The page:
or three men who had hired a car In
Portland and had made the round trip
to the Rose City by 6:30 a m., May
20. After disposing of the goods at
the Portland shop the thieves had
made their escape some time before
officers could locate the stolen prop
erty. ' ' .
JOURNAL WANT ADS PAT
MB. O'Neill
; - OPTOilETRIST-OPTICIAN
UJ
8
Xljtfc State z$t
Senators Take Two.
Portland, Or., June 1. Sacraments
ASK FOR and GET
B
The Ori&ina!
Halted EVTiilc
for Infants and Invalids
Avoid Imitations and Substitute:
Acting upon. Information furnished
by L. W. Rose of Lebanon, police In
this city Tuesday were searching for
Nettie Lindey, age 50who ts said o
be insane and left her home at Leb
anon on the night of May 27, ,"
According to telephonic word from
Mr. Rose late Monday night Mrs.
Lindey departed from home carrying
- T 1 TT maoe oi gunny buck, onenu
UUrinP Dark HOUrS Kendall of Albany, directing the search
Mrs. Lindey is 'flescribed as being
five feet two Inches tall, weighing ?20
Vera Cruz, May Sl.-President Wll
son has offered to send hospital ships,
nurses, doctors and medical supplies
to Vera. Crui. immediately "to assist
in combatting : the bubonic plague
which has made its appearance here,
eleven authenticated eases having de
veloped to date and five deaths re
sulting.
The outbreak appears to date back
to May 19 when the first case Is be
lieved now to have been developed.
The victim in this case died May 22
and the second victim May 24.
Vera Crua J already completely
cuti Off, 'from the rest of '.the repub
lic. Relief has begun to arrive. Med
ical authorities believe , the plague has
not yet attained the character of an
epidemic.
'Argentine Sends
'Aviators To US.
To Study Flying
v Buenos Aires. The Argentine navy
has uerunmxl tn send a number of a-
Mfalr" sought to have all three dele-i viators and mechanicians to the United
tttioni thrown out; but his motion
1081, .
Hogan and Cobb are! uninstructed
're "aid to favor the canatdacy
'General Wood. The committee then
erted to the three cornered F!orr
ta contest. Committeeman Warren
the report of a sub-committee
the law and the facts. Some of the
j attorneys. however, were not
."My to go on and the committee
"Ted to the Georgia contest which
wrnlned to be ; tho most sensational
" the crop. The regularly reported
ation headed by. Henry Lincoln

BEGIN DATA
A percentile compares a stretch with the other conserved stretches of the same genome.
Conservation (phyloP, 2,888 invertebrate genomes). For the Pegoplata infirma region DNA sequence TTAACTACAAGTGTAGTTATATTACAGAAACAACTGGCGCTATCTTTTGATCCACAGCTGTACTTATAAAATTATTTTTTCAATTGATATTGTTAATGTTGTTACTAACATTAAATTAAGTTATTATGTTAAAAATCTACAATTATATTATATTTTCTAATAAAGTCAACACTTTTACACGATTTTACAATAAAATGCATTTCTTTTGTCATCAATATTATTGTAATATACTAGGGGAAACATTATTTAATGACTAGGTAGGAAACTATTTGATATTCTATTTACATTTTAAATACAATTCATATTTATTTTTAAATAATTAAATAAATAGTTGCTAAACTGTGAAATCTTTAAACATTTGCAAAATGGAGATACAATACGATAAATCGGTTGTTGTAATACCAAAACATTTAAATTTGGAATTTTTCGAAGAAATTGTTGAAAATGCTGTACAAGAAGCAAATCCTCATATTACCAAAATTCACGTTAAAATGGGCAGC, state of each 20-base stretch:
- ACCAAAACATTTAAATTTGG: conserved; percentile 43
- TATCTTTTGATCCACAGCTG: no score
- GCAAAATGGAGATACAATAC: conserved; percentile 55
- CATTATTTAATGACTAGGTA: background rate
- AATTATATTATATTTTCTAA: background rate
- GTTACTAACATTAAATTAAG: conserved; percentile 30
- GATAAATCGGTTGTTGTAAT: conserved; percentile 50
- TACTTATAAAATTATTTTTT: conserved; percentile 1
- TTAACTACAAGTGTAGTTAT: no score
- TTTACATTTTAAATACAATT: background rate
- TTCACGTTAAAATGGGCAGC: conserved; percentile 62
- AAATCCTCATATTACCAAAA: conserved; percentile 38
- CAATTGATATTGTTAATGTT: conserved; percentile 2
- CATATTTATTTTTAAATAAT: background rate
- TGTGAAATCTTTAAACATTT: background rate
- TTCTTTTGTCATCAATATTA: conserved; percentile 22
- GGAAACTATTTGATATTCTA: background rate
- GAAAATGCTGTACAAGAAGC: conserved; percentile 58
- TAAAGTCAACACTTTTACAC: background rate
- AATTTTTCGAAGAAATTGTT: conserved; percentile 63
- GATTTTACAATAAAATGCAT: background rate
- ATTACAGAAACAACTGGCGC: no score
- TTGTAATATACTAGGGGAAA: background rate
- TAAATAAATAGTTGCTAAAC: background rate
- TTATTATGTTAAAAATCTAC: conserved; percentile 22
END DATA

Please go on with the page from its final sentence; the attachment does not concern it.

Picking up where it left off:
"wwon, an Atlanta negro, was op
J4 by a delegation headed by
insries Adamson of Cedarville,
rw a the'Roscoe Pickett faction.
m Rckett faction has been support
fl tae Wood candidacy. , ,
Florida Case First
States navy aviation school at Pensa-
cola,' Fla'.t for a course of training m
hydro-avlatlon and mechanics. They
will be under' the command of Lieut.
Marcos Zar. who will also visit Ameri
can riirtiiano factories with a view -to
studying types of airplanes for adop
tlon '.by the 'Argentine navy. :
HbnoWiitigion
-OpposedTo Bonus
, Honolulu: T. H.V-'Honolulu Post of
the' American Legion recently voted
overwhelmingly against a government
cash bonus to soldiers of the great war.
Honolulu Post also voted against the
farm, home - and vocational training
proposals amended and placed before
congress by the legion's national exe
.Sik.. hf rlpclded in favor of the exe-
. Chicago, June I. Hearings on the cutWe s ojigina plan for a long tin,
"aim. of contestin deleeatlons v to tnan on easy terras toward a home, to-
" WeeV. ...L'.lIj .u. ,ho Tjipb farm nlan and
' ' occupy the attention of . the
"paollcan national committee. -
fltt ion ln he thr cornered
"Mt in Florida was first on the pro
2Wl nd next came the three' c'orner-
contert from the District of Colum-
A
vocational education only tor i
who' apply. : ' ' '.;
Revised : Pledge
To Flag Pro
Honolulu, T. H. Miss Bertha Ben
Taylor, supervising principal of the
schools of West Hawaii, addressing
.v.. ni,,i -Rntarv club, recently,
and prepared a i aeclared ihtt the pledge to the Flag
special sub-committee eompos-
r" committeemen Warren of Mich
DuPnnf n r-i Do..
N'w Tork Pn' most of the
tk. LeMm,nin law and facts in'
' lorma ease.
N Claim of 11,8 ""nt ZvTln use In the wheels waa ndefi
0;Jbl)' recommendation for a "W" nothing, and.
ru ction by the committee.
- lorida case. In which the com
!ti, wa called upon to " decide
nether there was, in legal" effect,